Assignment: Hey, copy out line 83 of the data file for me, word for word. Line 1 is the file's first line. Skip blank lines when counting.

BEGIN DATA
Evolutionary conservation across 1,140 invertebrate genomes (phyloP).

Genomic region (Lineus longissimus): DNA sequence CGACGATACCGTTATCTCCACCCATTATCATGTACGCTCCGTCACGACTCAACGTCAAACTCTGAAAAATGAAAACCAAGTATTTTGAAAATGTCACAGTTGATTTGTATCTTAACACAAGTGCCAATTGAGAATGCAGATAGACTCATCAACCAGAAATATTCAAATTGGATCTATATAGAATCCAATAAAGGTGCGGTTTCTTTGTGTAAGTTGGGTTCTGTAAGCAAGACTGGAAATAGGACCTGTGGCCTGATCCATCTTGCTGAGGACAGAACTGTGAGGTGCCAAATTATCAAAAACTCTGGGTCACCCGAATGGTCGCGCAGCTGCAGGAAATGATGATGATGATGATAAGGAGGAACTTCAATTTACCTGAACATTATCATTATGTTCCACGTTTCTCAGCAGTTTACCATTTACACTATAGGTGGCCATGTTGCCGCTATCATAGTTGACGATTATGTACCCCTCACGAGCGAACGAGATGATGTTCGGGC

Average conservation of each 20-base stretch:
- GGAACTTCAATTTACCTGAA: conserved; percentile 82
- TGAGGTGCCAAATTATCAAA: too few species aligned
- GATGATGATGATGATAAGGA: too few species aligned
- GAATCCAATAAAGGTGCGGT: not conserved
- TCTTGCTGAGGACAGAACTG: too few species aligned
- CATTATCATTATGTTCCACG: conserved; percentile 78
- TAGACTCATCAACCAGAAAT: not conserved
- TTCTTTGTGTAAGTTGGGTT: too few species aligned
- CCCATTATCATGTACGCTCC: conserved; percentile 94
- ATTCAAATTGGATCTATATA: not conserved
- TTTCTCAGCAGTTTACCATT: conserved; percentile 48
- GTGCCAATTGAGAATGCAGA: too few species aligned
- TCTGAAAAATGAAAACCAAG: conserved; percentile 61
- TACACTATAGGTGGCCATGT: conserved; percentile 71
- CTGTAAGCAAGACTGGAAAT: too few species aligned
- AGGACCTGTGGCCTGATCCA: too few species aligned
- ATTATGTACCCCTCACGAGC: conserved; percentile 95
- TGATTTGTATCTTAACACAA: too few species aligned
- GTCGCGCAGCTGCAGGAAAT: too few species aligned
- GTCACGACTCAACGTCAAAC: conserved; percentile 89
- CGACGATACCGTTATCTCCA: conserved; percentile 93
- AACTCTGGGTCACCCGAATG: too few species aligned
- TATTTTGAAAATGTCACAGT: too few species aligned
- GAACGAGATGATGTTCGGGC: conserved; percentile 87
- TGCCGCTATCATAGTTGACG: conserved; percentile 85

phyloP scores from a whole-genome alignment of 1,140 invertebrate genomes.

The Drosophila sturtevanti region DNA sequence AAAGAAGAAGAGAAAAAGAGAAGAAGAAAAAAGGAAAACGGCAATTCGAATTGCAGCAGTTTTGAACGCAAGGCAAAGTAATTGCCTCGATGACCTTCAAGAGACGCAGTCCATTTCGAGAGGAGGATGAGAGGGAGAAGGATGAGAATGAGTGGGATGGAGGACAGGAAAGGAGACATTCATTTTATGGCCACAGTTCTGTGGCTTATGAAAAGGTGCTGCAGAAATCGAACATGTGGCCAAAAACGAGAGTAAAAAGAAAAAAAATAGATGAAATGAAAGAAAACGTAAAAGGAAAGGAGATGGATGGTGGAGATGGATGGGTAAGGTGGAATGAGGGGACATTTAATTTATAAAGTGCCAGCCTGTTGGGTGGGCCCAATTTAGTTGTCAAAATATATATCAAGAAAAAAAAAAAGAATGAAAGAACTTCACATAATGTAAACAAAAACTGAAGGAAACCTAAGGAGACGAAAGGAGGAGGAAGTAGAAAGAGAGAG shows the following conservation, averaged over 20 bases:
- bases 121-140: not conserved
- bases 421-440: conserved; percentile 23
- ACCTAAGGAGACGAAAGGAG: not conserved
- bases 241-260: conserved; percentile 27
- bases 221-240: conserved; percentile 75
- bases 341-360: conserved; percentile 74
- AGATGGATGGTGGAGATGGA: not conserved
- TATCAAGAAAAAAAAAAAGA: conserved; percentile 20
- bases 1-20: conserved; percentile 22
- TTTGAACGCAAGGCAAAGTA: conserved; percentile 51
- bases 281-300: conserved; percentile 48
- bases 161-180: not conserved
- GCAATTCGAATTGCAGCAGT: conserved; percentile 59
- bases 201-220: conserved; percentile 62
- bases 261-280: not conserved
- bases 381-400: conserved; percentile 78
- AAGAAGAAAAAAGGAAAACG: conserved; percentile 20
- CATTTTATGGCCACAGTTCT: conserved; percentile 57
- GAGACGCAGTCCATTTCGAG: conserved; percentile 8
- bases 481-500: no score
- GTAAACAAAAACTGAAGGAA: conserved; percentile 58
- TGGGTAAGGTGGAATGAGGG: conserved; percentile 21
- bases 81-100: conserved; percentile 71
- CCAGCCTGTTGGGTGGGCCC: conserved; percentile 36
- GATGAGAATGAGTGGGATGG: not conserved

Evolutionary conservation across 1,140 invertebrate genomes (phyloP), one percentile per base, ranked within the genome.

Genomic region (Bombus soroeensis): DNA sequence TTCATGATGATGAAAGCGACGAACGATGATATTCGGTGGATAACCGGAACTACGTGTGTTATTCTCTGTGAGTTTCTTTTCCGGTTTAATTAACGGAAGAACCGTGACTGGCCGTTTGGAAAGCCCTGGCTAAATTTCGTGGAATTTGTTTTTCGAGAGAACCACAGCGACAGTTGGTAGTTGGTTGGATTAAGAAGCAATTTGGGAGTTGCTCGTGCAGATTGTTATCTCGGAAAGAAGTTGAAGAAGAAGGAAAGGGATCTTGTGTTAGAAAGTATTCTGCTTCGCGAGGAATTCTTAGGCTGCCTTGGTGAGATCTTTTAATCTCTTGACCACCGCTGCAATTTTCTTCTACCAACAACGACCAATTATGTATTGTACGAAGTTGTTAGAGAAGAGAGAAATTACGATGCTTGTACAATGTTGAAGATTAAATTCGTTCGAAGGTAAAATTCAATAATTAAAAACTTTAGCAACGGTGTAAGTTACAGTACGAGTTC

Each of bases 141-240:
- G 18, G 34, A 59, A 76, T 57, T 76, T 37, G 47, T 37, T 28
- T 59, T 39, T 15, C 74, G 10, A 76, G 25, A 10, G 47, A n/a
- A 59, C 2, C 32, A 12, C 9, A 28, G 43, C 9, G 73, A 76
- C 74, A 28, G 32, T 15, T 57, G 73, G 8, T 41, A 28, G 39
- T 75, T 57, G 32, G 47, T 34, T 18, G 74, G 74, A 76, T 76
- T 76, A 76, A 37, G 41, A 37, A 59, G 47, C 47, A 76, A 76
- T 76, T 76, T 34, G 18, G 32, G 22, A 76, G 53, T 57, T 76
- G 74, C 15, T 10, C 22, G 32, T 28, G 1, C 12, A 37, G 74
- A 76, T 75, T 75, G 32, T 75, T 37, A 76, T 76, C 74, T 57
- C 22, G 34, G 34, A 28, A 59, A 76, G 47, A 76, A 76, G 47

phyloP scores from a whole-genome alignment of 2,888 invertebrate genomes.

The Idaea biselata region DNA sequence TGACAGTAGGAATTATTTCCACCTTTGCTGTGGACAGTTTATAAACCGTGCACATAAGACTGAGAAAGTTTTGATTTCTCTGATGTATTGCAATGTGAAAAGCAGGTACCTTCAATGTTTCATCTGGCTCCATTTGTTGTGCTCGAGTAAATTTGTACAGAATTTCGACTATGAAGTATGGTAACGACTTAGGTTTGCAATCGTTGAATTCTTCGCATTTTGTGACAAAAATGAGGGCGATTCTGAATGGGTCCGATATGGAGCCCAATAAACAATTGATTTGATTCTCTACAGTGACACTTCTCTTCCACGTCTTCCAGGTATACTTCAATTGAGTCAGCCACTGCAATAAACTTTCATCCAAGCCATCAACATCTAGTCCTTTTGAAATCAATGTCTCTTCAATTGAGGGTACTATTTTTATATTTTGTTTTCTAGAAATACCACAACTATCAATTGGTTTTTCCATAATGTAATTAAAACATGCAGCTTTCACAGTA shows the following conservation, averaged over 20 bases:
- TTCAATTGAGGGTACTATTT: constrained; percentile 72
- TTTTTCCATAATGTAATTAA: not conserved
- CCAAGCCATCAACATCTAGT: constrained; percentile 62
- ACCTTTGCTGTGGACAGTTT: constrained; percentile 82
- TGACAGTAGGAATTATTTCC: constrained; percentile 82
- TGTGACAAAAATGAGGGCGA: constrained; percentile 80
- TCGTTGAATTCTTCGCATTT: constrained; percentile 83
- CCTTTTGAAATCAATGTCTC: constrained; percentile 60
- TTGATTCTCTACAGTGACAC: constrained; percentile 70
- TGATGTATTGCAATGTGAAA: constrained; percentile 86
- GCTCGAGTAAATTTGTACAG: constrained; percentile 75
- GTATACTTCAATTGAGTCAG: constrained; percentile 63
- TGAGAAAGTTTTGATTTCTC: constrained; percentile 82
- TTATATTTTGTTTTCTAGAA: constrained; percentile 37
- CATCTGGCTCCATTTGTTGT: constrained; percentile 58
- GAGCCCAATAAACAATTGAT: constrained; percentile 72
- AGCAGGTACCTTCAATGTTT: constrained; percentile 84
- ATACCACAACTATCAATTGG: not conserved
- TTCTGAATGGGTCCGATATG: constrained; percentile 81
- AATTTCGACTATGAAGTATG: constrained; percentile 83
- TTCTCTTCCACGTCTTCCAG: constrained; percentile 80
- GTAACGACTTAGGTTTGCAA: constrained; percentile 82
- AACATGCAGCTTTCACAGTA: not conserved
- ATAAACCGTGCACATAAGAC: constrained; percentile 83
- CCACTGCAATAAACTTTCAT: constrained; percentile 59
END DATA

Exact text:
- TGAGAAAGTTTTGATTTCTC: constrained; percentile 82